Gradle build files are written using Apache Groovy.

Gradle Dependency Configuration

Gray TextRemoved in Gradle 7.0
Light GreenUsed to declare dependencies
Blue GrayConsumed by tasks to create dependency set/classpath
Light BlueTask

Main source set

Test source set

Note that the testRuntimeConfiguration was added to the default set of Java Gradle configurations to simulate the testRuntime configuration by Gradle 6.x and earlier.

Gradle Tests Parallelization

The build is configured to run on a given number of workers that are responsible for all the tasks of the build (running tests, compiling code, checkstyle, findbugs, ...)

Gradle is configured with the forkEvery parameter to run test classes in parallel among the gradle workers.

Each gradle worker uses a single JVM. Inside it, tests are run in sequence. Tests inside a test class are not run in parallel unless you specify a JUnit parallelized runner.

Specifying build targets

Gradle targets can be specified with either the project name or directory, for example:

$ ./gradlew :website:serveWebsite

is the same as

$ ./gradlew -p website serveWebsite

The mapping of directory to project name is in settings.gradle

Code Coverage

Because of issues with the Jacoco plugin, it is disabled unless explicitly requested. And if you request a report, you must also request the tests to report on, like so:

./gradlew -p sdks/java/extensions/sql test jacocoTestReport

Troubleshooting build issues

You can increase the log level of the build with command-line flags:

  • --info flag adds verbose logging
  • --stacktrace flag adds a stacktrace on failures
  • --scan flag creates a Gradle Build Scan

There are also various built-in tasks useful for introspecting components of the build:

  • projects: Lists all projects in present in the build
  • tasks: Displays tasks runnable from the root project (including those in subprojects)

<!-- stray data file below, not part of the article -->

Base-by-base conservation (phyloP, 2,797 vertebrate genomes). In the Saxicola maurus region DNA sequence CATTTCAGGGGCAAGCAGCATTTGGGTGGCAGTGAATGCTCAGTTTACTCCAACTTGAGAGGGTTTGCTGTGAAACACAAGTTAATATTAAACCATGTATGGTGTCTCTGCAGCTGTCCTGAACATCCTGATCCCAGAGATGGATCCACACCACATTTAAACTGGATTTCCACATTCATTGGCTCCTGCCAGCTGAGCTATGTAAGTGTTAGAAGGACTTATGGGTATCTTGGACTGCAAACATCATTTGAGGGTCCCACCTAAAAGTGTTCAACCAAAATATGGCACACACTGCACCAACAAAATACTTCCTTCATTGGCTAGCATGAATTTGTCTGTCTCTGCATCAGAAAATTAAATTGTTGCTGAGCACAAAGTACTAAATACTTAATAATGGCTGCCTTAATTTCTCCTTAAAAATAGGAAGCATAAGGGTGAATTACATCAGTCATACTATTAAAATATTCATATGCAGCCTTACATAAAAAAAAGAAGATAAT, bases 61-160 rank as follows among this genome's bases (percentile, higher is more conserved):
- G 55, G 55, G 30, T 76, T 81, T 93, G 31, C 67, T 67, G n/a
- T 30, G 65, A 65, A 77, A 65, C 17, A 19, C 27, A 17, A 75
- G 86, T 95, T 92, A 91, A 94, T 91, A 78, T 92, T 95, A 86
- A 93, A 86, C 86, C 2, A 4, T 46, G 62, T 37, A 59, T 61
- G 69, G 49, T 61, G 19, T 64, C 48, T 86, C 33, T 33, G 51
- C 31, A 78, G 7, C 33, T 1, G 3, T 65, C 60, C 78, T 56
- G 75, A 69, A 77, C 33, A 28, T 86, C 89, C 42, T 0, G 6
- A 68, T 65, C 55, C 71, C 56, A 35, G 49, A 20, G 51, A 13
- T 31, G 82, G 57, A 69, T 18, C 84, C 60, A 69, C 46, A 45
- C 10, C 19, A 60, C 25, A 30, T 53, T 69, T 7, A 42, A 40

• dependencies: Displays dependencies for a project, for each configuration scope
  • dependencyInsight --dependency <name> --configuration <name>: Inspect why a dependency exists for a project configuration
  • properties: Print the properties of a configured project
  • help --task <taskName>: Display help message for a specific task.

Visualizing Task Dependencies

Our build uses the gradle-task-tree plugin to visualize execution graph task dependencies during the build. This makes it easy to inspect why a task was included and ordering constraints.

To produce a dependency graph, invoke Gradle with a set of tasks and include taskTree from the same project (i.e. ./gradlew :beam-sdks-java-core:build :beam-sdks-java-core:taskTree). Instead of executing the tasks, the gradle-task-tree plugin will print out an ASCII dependency tree on the commandline.

Troubleshooting Resources

Common build logic

Most re-usable steps are in BeamModulePlugin.groovy.

A common style in the build files for methods with several arguments is to use the named argument constructor which allows passing a map for names and values, for example:

class BuildTaskConfiguration {
  String name
  boolean useTestConfig = false
  String baseUrl = ''
  String dockerWorkDir = ''

def createBuildTask = {
  BuildTaskConfiguration config = it as BuildTaskConfiguration

createBuildTask(name:'Local', dockerWorkDir: dockerWorkDir)

Customizing local build configuration

Our Gradle uses various configuration properties which can be overridden to customize build behavior. These are generally used to set external resource locations for testing, such as Google Cloud project or Docker container registry. You can find useful properties by searching for usages of the Gradle findProperty('..') API.

You can specify property values for these on the command-line using -P. For example, to run Dataflow runner precommit tests with your own GCP settings: